Magpies give $16,813 to Hawke's Bay's Rural Support Trust from jersey sales

As well as winning the championship and gaining promotion, the Magpies have topped off the season by donating thousands of dollars to Hawke's Bay's rural community.

The East Coast Rural Support Trust was provided with $16,813.75 from the proceeds of the Hawke's Bay team's non-traditional playing jerseys - which were bid on and limited edition replicas sold.

The Magpies ran out in the non-traditional jersey on September 26 in support of the region's rural community, who were experiencing the worst drought in memory.

A last-minute try by prop Jason Long resulted in the Bay's first win against Canterbury in 38 years in the classic farmers' checked shirts.

This donation was made possible with the support of Total Oil NZ, who purchased the set of playing jerseys so that proceeds could be maximised and passed on to local farmers.

Total Oil chief executive Reuben Thickpenny said they jumped at the opportunity to support the local community.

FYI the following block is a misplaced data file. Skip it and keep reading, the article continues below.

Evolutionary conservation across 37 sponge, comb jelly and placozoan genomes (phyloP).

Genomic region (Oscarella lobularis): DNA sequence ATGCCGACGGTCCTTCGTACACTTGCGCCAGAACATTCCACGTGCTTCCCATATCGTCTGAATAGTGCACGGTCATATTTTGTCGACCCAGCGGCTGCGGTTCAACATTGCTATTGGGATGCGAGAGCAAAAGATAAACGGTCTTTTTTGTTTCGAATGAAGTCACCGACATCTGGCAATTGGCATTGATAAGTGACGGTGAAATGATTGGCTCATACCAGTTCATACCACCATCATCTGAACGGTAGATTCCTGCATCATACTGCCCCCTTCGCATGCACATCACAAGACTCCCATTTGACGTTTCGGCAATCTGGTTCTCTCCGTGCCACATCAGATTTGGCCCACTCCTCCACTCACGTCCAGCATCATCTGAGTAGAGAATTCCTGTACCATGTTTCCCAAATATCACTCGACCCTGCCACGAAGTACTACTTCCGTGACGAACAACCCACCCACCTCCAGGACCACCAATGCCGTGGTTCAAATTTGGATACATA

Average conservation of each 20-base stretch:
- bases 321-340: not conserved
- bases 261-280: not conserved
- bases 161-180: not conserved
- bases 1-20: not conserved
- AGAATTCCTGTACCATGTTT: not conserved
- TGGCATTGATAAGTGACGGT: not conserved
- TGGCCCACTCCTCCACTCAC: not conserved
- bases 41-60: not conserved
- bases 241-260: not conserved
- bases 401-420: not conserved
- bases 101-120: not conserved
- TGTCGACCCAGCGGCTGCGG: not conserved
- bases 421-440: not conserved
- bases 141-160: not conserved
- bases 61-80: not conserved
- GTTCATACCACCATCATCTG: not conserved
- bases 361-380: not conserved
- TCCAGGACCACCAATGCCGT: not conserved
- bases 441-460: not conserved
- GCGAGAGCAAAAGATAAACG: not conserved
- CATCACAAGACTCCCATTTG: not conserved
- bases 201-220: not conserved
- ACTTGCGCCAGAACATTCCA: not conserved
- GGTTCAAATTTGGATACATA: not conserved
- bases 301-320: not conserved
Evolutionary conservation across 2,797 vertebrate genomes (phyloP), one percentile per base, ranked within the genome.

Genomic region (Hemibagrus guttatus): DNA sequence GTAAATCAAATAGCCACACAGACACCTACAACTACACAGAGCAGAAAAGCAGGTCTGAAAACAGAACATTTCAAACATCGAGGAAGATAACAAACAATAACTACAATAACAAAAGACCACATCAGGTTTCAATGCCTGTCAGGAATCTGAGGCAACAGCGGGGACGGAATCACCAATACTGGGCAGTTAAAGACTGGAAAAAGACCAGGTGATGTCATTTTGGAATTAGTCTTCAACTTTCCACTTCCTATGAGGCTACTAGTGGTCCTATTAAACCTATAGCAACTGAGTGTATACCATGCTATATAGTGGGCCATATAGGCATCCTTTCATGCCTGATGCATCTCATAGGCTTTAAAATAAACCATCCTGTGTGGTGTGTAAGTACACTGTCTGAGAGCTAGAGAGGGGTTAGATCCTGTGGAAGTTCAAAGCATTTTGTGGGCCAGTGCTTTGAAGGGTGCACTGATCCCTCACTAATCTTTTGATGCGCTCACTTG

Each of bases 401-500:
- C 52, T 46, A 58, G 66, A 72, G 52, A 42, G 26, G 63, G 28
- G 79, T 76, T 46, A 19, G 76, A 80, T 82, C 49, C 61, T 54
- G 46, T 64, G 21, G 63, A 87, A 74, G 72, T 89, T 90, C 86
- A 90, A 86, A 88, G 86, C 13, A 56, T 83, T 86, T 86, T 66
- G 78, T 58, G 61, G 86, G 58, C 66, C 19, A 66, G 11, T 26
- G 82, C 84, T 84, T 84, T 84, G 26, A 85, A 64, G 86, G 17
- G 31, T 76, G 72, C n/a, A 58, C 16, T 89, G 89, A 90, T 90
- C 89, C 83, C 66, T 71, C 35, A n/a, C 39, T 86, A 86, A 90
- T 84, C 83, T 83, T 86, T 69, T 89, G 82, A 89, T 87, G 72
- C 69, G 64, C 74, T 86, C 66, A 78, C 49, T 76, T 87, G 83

"Our head office is located in the Bay, as are 25 of our staff, and we have all seen the effects of the drought," he said.

"I am really proud to have been able to be part of the rural jerseys initiative and the Magpies in general."

Hawke's Bay Rugby Union commercial manager Dan Somerville said they didn't want to stray too far from the Magpies identity when designing the kit.

"We were cautious about producing a Magpies jersey different to the traditional black and white hoop design," he said.

"But it was very important for the HBRU and Magpies to support our rural community, who have given rugby so much over the years."

Somerville said the jerseys were snapped up quickly.

"The Magpies beating Canterbury wearing them just topped it off." he added, "Those lucky enough to have won the bidding on the playing jerseys will have something very special to hang on their walls for years to come."

East Coast Rural Support Trust's Mike Barham said the trust is very grateful for the significant donation.

"We work with farmers to help find solutions to minimise losses, restore confidence and facilitate rehabilitation," he said.

"This will go directly to supporting our vital work with our farming community."

The HBRU is considering adopting a non-traditional jersey for games in future seasons in support of a local charity or community group.

Article:  Louise Gould

Article added: Tuesday 15 December 2020


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